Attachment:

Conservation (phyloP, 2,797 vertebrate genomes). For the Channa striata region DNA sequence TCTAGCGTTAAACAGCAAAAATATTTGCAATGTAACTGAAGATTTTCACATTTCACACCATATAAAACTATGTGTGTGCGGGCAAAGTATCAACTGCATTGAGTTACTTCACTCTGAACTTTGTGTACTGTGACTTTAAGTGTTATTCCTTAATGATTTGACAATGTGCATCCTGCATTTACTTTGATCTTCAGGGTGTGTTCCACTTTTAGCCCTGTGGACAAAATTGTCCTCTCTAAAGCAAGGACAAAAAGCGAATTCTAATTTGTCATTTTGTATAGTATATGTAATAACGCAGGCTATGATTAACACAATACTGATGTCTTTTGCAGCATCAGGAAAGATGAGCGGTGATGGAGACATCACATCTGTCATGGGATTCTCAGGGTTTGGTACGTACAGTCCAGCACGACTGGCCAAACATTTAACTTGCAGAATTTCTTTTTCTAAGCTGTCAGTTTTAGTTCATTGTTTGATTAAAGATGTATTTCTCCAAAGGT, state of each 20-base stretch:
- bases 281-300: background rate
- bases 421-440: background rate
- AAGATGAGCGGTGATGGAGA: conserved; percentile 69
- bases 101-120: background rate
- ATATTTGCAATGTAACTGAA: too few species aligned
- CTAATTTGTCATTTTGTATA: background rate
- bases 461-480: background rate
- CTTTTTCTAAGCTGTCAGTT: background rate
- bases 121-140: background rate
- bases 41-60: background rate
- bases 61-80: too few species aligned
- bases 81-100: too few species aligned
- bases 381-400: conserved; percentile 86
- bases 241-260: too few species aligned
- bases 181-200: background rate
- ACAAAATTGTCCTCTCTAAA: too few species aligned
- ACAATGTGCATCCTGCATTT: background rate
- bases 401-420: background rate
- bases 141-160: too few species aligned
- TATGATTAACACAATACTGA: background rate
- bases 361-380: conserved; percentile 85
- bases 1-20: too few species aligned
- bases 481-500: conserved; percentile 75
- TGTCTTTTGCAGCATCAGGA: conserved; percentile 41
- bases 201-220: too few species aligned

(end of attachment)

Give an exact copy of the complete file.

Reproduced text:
Conservation (phyloP, 2,797 vertebrate genomes). For the Channa striata region DNA sequence TCTAGCGTTAAACAGCAAAAATATTTGCAATGTAACTGAAGATTTTCACATTTCACACCATATAAAACTATGTGTGTGCGGGCAAAGTATCAACTGCATTGAGTTACTTCACTCTGAACTTTGTGTACTGTGACTTTAAGTGTTATTCCTTAATGATTTGACAATGTGCATCCTGCATTTACTTTGATCTTCAGGGTGTGTTCCACTTTTAGCCCTGTGGACAAAATTGTCCTCTCTAAAGCAAGGACAAAAAGCGAATTCTAATTTGTCATTTTGTATAGTATATGTAATAACGCAGGCTATGATTAACACAATACTGATGTCTTTTGCAGCATCAGGAAAGATGAGCGGTGATGGAGACATCACATCTGTCATGGGATTCTCAGGGTTTGGTACGTACAGTCCAGCACGACTGGCCAAACATTTAACTTGCAGAATTTCTTTTTCTAAGCTGTCAGTTTTAGTTCATTGTTTGATTAAAGATGTATTTCTCCAAAGGT, state of each 20-base stretch:
- bases 281-300: background rate
- bases 421-440: background rate
- AAGATGAGCGGTGATGGAGA: conserved; percentile 69
- bases 101-120: background rate
- ATATTTGCAATGTAACTGAA: too few species aligned
- CTAATTTGTCATTTTGTATA: background rate
- bases 461-480: background rate
- CTTTTTCTAAGCTGTCAGTT: background rate
- bases 121-140: background rate
- bases 41-60: background rate
- bases 61-80: too few species aligned
- bases 81-100: too few species aligned
- bases 381-400: conserved; percentile 86
- bases 241-260: too few species aligned
- bases 181-200: background rate
- ACAAAATTGTCCTCTCTAAA: too few species aligned
- ACAATGTGCATCCTGCATTT: background rate
- bases 401-420: background rate
- bases 141-160: too few species aligned
- TATGATTAACACAATACTGA: background rate
- bases 361-380: conserved; percentile 85
- bases 1-20: too few species aligned
- bases 481-500: conserved; percentile 75
- TGTCTTTTGCAGCATCAGGA: conserved; percentile 41
- bases 201-220: too few species aligned